Is it possible to retain individuality in a society in which media, advertising and mass marketing skew our perception of what is fashionable, and therefore what we should or should not wear to express ourselves? What’s fashionable is what everyone else is wearing, but what does that say politically? Clothes are in fact commercialising women: taking away their individuality – clothes cease to be tools of expression but become tools of subjection, reducing their worth, and making them interchangeable. With the high speed at which companies must keep up with new demands, most new clothes end up discarded within a short period of their purchase, and therefore literally become trash. Many of the newer products from online retailers are made from cheap materials in order to maintain this constant cycle. So when women are wearing cheap clothes, society, whose opinion is based on men, thus dains them cheap. The disposability of clothes becomes the disposability of the women that wear them, if women are “labelled” as extensions of self-presentation, they can be put on and taken off at will, by the men that dictate what is or isn’t fashionable. To be fashionable is to be new, and to be out of fashion is to be discarded. That we wear different clothes every day necessitates their continuous availability. To what extent are we wearing the clothes or the clothes wearing us? If one is what one wears, the “trashy” trends are in fact a desire to manipulate women into conforming to the over sexualised stereotypes of the woman as a temptress – almost harkening all the way back to Eve and Adam. The indoctrination of adverts, intrinsic to a consumer society, may in fact also be maintaining a women’s supposedly inferior position. Clothes are sold as objects to buy or sell to meet demands as women buy and sell these objects to meet the demands of society, ironically leading to their own objectification. Are we using the fashion industry to buy clothes or is the fashion industry using us to sell them? To what extent does choice in fashion exist?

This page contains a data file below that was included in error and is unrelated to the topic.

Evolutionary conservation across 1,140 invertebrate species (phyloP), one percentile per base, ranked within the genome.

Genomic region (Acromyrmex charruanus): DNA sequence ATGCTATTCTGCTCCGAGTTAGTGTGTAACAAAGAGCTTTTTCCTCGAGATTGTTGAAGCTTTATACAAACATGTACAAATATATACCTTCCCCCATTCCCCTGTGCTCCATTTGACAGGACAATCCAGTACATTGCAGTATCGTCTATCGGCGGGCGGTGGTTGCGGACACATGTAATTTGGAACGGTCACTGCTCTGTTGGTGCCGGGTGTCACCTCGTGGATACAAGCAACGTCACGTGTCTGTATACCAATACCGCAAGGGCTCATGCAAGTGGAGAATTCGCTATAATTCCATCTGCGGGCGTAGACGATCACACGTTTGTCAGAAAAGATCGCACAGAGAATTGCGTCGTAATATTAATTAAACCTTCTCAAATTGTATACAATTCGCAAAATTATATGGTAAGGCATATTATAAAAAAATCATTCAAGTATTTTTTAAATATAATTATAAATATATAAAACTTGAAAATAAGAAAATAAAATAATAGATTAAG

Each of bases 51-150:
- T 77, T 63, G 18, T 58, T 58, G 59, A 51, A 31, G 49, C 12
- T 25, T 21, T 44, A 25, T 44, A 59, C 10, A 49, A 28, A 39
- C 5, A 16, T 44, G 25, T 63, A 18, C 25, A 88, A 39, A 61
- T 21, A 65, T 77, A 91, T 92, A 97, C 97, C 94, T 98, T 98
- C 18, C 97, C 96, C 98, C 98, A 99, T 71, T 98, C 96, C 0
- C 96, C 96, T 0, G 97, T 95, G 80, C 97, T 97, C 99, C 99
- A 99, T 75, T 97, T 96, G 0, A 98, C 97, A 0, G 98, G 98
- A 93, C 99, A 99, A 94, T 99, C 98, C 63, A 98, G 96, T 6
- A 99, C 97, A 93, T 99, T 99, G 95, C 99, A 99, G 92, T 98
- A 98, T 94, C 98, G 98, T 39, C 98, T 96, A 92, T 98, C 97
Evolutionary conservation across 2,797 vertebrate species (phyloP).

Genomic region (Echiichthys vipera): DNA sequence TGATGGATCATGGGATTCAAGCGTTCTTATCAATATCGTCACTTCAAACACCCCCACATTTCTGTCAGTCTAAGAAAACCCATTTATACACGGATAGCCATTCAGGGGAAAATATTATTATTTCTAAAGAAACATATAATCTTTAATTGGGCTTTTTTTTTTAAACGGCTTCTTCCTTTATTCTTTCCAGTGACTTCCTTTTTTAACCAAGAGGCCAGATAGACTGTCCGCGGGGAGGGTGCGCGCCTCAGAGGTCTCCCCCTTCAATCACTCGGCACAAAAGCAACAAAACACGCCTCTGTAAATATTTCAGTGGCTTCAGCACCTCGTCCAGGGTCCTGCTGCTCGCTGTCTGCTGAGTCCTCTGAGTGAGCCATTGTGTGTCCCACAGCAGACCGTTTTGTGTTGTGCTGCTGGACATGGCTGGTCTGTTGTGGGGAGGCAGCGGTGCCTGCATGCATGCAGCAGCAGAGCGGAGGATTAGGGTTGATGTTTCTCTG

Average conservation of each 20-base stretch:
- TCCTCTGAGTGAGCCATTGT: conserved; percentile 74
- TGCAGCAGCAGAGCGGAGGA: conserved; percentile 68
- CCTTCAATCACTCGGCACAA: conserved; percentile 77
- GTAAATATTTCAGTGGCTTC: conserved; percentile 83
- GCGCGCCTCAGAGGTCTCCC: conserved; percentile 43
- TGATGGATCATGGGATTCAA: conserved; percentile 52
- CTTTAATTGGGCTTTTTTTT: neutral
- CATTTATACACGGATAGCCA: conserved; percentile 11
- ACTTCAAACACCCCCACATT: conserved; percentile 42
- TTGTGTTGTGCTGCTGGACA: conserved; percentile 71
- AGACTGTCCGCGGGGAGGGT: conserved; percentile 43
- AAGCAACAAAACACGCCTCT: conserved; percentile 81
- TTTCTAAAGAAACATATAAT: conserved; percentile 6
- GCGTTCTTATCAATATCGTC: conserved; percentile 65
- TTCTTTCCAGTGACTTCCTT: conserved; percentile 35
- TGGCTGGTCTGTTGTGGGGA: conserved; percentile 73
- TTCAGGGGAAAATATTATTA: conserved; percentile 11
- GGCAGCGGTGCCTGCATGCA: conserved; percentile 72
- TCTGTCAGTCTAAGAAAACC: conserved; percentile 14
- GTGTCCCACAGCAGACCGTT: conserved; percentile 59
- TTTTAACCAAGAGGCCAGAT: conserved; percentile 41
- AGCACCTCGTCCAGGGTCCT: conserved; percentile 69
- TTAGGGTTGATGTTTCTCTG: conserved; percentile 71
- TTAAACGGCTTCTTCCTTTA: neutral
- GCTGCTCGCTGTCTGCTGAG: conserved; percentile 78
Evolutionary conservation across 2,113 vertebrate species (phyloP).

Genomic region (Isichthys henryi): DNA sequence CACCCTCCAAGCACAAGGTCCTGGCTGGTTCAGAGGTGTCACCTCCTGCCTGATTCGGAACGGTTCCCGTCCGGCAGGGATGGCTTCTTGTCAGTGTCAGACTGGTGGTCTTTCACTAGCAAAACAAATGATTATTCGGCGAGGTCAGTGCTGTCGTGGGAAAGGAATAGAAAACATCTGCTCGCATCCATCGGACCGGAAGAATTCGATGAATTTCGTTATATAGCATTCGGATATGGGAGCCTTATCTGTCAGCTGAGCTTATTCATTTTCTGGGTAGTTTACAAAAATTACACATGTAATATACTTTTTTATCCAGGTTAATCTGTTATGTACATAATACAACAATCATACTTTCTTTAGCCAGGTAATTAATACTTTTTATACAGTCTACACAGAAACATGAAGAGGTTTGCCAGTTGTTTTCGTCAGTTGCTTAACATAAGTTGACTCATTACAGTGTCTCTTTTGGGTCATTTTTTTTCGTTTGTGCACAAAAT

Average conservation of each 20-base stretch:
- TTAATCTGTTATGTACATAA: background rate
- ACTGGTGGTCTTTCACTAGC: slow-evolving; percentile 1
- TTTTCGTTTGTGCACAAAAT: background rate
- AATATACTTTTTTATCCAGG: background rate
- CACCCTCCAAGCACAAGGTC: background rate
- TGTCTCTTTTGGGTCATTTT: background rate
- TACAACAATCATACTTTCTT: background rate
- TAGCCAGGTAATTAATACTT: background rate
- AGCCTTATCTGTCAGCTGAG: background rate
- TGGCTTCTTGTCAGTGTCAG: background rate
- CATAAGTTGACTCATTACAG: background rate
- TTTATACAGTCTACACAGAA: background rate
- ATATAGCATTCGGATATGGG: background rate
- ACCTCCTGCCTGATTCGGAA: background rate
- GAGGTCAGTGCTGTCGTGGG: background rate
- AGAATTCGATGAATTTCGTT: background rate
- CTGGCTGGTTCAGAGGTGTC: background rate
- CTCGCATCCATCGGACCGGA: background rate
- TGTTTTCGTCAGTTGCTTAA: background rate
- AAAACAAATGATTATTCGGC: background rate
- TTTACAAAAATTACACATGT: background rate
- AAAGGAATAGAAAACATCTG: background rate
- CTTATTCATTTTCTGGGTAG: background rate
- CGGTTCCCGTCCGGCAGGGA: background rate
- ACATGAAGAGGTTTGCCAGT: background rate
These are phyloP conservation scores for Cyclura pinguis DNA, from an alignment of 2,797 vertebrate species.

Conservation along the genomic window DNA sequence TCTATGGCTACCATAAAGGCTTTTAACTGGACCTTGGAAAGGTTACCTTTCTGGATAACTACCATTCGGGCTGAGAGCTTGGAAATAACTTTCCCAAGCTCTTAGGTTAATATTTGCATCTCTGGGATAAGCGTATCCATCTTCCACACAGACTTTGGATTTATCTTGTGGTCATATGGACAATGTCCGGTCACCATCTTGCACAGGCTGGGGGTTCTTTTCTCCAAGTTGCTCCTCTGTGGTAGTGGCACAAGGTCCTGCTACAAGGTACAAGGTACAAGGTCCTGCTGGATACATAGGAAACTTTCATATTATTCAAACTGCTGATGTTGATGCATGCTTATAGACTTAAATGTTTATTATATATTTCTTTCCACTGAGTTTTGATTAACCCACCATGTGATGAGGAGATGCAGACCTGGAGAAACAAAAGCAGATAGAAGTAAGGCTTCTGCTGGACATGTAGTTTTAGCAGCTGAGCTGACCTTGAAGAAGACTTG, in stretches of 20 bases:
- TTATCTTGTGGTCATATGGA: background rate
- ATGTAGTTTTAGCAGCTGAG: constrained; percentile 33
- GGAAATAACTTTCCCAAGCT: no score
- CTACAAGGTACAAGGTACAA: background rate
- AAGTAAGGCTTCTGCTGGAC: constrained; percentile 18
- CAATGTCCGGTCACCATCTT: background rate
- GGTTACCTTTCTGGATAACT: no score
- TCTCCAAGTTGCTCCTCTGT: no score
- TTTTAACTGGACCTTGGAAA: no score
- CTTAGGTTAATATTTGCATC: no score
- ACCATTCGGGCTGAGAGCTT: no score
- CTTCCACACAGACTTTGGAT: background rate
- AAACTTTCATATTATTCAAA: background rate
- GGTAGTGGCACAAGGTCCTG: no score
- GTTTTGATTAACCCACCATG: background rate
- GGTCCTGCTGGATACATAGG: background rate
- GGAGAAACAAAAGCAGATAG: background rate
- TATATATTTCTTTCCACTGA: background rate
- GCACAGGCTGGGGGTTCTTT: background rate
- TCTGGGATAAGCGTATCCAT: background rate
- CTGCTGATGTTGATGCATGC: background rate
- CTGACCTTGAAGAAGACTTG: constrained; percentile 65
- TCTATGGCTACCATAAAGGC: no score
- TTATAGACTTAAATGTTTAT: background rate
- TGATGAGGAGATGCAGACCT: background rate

On the other hand, reinventing the meaning of the word “trash” is the same as appropriating seemingly “trashy” clothes to make them something else: turning trash into treasure. If mass markets dictate that short skirts are fashionable then by wearing them a woman doesn’t have to conform to the notion of them as provocative. If a woman’s body was no longer politicised a short skirt would mean no more than a man wearing a t-shirt. The notion of trashiness is one that rests on presumptions that the clothes one wears define one’s personality, but we ourselves define what we are, and what the clothes we wear represent. The politicisation of the female body is intrinsic to an understanding of why the way women dress has been described as “trashy” and therefore, by implication, undesirable – to whom? And why? To paraphrase the saying that one man’s trash is another man’s treasure (because who cares what men think) – trash IS treasure! To say otherwise is to fall into societal stereotypes that have aimed to reduce the worth of women throughout time. What is or isn’t useful or of value is not based on the item itself but on the viewer’s perception of that item.